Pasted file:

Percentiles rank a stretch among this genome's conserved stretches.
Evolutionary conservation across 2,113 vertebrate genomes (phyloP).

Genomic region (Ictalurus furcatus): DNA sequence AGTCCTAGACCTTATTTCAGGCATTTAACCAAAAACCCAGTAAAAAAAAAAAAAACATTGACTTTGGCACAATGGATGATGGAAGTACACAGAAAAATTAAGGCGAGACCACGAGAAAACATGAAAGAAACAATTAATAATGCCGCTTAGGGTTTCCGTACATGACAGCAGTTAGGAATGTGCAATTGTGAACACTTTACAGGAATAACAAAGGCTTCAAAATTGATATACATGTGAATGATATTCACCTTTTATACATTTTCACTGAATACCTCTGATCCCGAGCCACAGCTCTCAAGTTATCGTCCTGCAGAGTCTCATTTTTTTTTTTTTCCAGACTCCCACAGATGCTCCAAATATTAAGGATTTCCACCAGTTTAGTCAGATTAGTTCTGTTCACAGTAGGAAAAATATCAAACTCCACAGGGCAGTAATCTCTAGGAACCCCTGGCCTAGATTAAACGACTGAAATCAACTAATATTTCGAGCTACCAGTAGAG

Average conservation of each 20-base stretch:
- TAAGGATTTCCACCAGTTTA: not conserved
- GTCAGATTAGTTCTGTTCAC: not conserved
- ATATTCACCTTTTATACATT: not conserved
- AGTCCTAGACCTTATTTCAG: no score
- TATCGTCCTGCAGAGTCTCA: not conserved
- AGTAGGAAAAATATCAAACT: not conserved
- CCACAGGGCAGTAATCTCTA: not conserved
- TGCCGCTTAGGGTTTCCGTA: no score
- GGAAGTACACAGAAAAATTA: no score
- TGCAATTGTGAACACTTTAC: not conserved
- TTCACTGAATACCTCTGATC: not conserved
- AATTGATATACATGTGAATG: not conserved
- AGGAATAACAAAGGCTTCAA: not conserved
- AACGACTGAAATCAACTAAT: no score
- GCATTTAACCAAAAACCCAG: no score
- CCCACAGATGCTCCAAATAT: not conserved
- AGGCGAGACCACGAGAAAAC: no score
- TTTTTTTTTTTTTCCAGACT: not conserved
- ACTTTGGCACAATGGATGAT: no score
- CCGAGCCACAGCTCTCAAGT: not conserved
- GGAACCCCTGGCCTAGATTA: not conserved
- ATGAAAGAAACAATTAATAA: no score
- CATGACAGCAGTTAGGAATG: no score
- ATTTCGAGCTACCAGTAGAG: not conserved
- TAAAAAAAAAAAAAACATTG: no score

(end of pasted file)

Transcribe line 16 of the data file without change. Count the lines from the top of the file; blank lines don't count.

- AATTGATATACATGTGAATG: not conserved